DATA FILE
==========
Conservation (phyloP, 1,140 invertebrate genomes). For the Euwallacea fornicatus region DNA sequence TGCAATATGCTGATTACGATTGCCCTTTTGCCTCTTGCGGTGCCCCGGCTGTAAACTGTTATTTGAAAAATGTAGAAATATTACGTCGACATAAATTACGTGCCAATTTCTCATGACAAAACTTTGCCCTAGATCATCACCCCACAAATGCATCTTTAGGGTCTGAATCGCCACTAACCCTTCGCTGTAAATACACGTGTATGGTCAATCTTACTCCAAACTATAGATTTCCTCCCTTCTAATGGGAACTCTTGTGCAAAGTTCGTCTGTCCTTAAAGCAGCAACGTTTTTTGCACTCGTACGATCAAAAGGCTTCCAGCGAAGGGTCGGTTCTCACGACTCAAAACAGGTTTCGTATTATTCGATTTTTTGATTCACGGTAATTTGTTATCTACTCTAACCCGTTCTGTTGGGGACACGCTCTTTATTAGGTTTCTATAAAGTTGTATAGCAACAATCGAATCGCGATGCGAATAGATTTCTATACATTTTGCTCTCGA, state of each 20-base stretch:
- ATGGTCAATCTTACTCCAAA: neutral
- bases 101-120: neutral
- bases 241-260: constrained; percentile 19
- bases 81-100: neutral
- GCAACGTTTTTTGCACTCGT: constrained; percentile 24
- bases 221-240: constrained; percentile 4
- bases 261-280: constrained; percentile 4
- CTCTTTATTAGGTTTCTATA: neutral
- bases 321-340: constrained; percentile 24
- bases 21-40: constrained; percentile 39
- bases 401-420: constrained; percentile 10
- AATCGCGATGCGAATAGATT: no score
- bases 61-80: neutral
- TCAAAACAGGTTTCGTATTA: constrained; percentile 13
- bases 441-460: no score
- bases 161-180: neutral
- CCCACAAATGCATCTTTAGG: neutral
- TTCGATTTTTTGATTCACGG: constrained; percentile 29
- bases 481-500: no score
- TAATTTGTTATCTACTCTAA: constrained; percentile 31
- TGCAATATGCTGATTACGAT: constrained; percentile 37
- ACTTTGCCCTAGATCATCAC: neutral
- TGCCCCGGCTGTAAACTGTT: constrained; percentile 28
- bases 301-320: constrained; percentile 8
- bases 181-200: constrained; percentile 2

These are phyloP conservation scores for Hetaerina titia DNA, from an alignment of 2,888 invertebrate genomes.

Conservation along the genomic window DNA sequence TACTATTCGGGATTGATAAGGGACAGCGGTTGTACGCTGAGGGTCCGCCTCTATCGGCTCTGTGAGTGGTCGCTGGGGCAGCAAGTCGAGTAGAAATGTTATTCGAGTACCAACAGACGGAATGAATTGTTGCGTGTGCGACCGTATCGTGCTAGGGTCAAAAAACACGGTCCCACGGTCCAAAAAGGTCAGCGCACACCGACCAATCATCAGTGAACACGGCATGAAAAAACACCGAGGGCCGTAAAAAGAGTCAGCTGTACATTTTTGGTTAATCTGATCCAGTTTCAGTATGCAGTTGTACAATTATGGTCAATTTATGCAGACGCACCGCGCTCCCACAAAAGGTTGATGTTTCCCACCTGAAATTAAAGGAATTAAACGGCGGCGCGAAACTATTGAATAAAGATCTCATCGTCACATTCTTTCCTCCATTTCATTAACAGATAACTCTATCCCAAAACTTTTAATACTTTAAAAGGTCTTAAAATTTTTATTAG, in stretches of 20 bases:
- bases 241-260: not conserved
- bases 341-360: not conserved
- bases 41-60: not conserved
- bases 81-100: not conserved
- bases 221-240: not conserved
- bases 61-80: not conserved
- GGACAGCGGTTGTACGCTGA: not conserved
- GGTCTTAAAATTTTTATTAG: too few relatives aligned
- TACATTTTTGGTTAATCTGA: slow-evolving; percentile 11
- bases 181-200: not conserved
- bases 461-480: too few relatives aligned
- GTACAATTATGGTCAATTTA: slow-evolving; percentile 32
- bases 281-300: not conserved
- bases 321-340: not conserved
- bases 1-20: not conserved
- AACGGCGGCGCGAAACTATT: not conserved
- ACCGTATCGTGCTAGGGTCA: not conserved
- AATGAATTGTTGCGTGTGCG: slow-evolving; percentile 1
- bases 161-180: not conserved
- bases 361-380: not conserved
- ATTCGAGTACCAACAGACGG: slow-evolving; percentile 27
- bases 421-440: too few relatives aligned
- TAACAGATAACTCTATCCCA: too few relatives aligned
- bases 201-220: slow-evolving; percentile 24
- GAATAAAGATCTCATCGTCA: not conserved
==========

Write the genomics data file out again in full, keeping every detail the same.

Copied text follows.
Conservation (phyloP, 1,140 invertebrate genomes). For the Euwallacea fornicatus region DNA sequence TGCAATATGCTGATTACGATTGCCCTTTTGCCTCTTGCGGTGCCCCGGCTGTAAACTGTTATTTGAAAAATGTAGAAATATTACGTCGACATAAATTACGTGCCAATTTCTCATGACAAAACTTTGCCCTAGATCATCACCCCACAAATGCATCTTTAGGGTCTGAATCGCCACTAACCCTTCGCTGTAAATACACGTGTATGGTCAATCTTACTCCAAACTATAGATTTCCTCCCTTCTAATGGGAACTCTTGTGCAAAGTTCGTCTGTCCTTAAAGCAGCAACGTTTTTTGCACTCGTACGATCAAAAGGCTTCCAGCGAAGGGTCGGTTCTCACGACTCAAAACAGGTTTCGTATTATTCGATTTTTTGATTCACGGTAATTTGTTATCTACTCTAACCCGTTCTGTTGGGGACACGCTCTTTATTAGGTTTCTATAAAGTTGTATAGCAACAATCGAATCGCGATGCGAATAGATTTCTATACATTTTGCTCTCGA, state of each 20-base stretch:
- ATGGTCAATCTTACTCCAAA: neutral
- bases 101-120: neutral
- bases 241-260: constrained; percentile 19
- bases 81-100: neutral
- GCAACGTTTTTTGCACTCGT: constrained; percentile 24
- bases 221-240: constrained; percentile 4
- bases 261-280: constrained; percentile 4
- CTCTTTATTAGGTTTCTATA: neutral
- bases 321-340: constrained; percentile 24
- bases 21-40: constrained; percentile 39
- bases 401-420: constrained; percentile 10
- AATCGCGATGCGAATAGATT: no score
- bases 61-80: neutral
- TCAAAACAGGTTTCGTATTA: constrained; percentile 13
- bases 441-460: no score
- bases 161-180: neutral
- CCCACAAATGCATCTTTAGG: neutral
- TTCGATTTTTTGATTCACGG: constrained; percentile 29
- bases 481-500: no score
- TAATTTGTTATCTACTCTAA: constrained; percentile 31
- TGCAATATGCTGATTACGAT: constrained; percentile 37
- ACTTTGCCCTAGATCATCAC: neutral
- TGCCCCGGCTGTAAACTGTT: constrained; percentile 28
- bases 301-320: constrained; percentile 8
- bases 181-200: constrained; percentile 2

These are phyloP conservation scores for Hetaerina titia DNA, from an alignment of 2,888 invertebrate genomes.

Conservation along the genomic window DNA sequence TACTATTCGGGATTGATAAGGGACAGCGGTTGTACGCTGAGGGTCCGCCTCTATCGGCTCTGTGAGTGGTCGCTGGGGCAGCAAGTCGAGTAGAAATGTTATTCGAGTACCAACAGACGGAATGAATTGTTGCGTGTGCGACCGTATCGTGCTAGGGTCAAAAAACACGGTCCCACGGTCCAAAAAGGTCAGCGCACACCGACCAATCATCAGTGAACACGGCATGAAAAAACACCGAGGGCCGTAAAAAGAGTCAGCTGTACATTTTTGGTTAATCTGATCCAGTTTCAGTATGCAGTTGTACAATTATGGTCAATTTATGCAGACGCACCGCGCTCCCACAAAAGGTTGATGTTTCCCACCTGAAATTAAAGGAATTAAACGGCGGCGCGAAACTATTGAATAAAGATCTCATCGTCACATTCTTTCCTCCATTTCATTAACAGATAACTCTATCCCAAAACTTTTAATACTTTAAAAGGTCTTAAAATTTTTATTAG, in stretches of 20 bases:
- bases 241-260: not conserved
- bases 341-360: not conserved
- bases 41-60: not conserved
- bases 81-100: not conserved
- bases 221-240: not conserved
- bases 61-80: not conserved
- GGACAGCGGTTGTACGCTGA: not conserved
- GGTCTTAAAATTTTTATTAG: too few relatives aligned
- TACATTTTTGGTTAATCTGA: slow-evolving; percentile 11
- bases 181-200: not conserved
- bases 461-480: too few relatives aligned
- GTACAATTATGGTCAATTTA: slow-evolving; percentile 32
- bases 281-300: not conserved
- bases 321-340: not conserved
- bases 1-20: not conserved
- AACGGCGGCGCGAAACTATT: not conserved
- ACCGTATCGTGCTAGGGTCA: not conserved
- AATGAATTGTTGCGTGTGCG: slow-evolving; percentile 1
- bases 161-180: not conserved
- bases 361-380: not conserved
- ATTCGAGTACCAACAGACGG: slow-evolving; percentile 27
- bases 421-440: too few relatives aligned
- TAACAGATAACTCTATCCCA: too few relatives aligned
- bases 201-220: slow-evolving; percentile 24
- GAATAAAGATCTCATCGTCA: not conserved